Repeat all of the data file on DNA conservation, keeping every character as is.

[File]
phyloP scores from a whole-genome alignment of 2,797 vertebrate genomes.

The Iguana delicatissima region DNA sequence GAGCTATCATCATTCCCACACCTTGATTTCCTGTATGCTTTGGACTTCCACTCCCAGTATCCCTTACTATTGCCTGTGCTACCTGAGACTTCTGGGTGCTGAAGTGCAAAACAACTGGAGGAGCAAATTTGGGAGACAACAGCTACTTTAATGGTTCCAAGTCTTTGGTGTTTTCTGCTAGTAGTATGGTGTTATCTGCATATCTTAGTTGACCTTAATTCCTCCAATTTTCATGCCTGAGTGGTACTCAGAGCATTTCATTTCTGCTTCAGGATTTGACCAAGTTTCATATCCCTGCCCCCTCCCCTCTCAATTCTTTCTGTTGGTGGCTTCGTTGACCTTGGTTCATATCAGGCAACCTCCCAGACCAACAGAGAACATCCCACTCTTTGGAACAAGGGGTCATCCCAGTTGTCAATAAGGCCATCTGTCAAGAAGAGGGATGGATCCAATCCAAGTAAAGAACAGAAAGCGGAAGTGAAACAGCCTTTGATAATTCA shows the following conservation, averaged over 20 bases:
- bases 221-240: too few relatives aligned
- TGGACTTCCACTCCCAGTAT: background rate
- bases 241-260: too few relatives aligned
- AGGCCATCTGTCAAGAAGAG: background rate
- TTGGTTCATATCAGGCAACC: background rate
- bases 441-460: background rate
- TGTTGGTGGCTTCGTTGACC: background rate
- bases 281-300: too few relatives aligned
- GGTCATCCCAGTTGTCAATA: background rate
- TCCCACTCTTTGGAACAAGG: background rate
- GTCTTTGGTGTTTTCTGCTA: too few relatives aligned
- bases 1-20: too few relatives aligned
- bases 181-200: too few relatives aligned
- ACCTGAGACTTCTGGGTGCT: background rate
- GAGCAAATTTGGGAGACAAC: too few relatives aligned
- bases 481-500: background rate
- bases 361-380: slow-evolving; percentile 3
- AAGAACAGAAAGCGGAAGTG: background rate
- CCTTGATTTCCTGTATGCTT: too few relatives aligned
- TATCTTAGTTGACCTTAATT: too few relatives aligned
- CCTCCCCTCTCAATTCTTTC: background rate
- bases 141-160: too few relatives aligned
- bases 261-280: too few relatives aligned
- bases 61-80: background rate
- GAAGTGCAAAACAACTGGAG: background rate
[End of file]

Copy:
phyloP scores from a whole-genome alignment of 2,797 vertebrate genomes.

The Iguana delicatissima region DNA sequence GAGCTATCATCATTCCCACACCTTGATTTCCTGTATGCTTTGGACTTCCACTCCCAGTATCCCTTACTATTGCCTGTGCTACCTGAGACTTCTGGGTGCTGAAGTGCAAAACAACTGGAGGAGCAAATTTGGGAGACAACAGCTACTTTAATGGTTCCAAGTCTTTGGTGTTTTCTGCTAGTAGTATGGTGTTATCTGCATATCTTAGTTGACCTTAATTCCTCCAATTTTCATGCCTGAGTGGTACTCAGAGCATTTCATTTCTGCTTCAGGATTTGACCAAGTTTCATATCCCTGCCCCCTCCCCTCTCAATTCTTTCTGTTGGTGGCTTCGTTGACCTTGGTTCATATCAGGCAACCTCCCAGACCAACAGAGAACATCCCACTCTTTGGAACAAGGGGTCATCCCAGTTGTCAATAAGGCCATCTGTCAAGAAGAGGGATGGATCCAATCCAAGTAAAGAACAGAAAGCGGAAGTGAAACAGCCTTTGATAATTCA shows the following conservation, averaged over 20 bases:
- bases 221-240: too few relatives aligned
- TGGACTTCCACTCCCAGTAT: background rate
- bases 241-260: too few relatives aligned
- AGGCCATCTGTCAAGAAGAG: background rate
- TTGGTTCATATCAGGCAACC: background rate
- bases 441-460: background rate
- TGTTGGTGGCTTCGTTGACC: background rate
- bases 281-300: too few relatives aligned
- GGTCATCCCAGTTGTCAATA: background rate
- TCCCACTCTTTGGAACAAGG: background rate
- GTCTTTGGTGTTTTCTGCTA: too few relatives aligned
- bases 1-20: too few relatives aligned
- bases 181-200: too few relatives aligned
- ACCTGAGACTTCTGGGTGCT: background rate
- GAGCAAATTTGGGAGACAAC: too few relatives aligned
- bases 481-500: background rate
- bases 361-380: slow-evolving; percentile 3
- AAGAACAGAAAGCGGAAGTG: background rate
- CCTTGATTTCCTGTATGCTT: too few relatives aligned
- TATCTTAGTTGACCTTAATT: too few relatives aligned
- CCTCCCCTCTCAATTCTTTC: background rate
- bases 141-160: too few relatives aligned
- bases 261-280: too few relatives aligned
- bases 61-80: background rate
- GAAGTGCAAAACAACTGGAG: background rate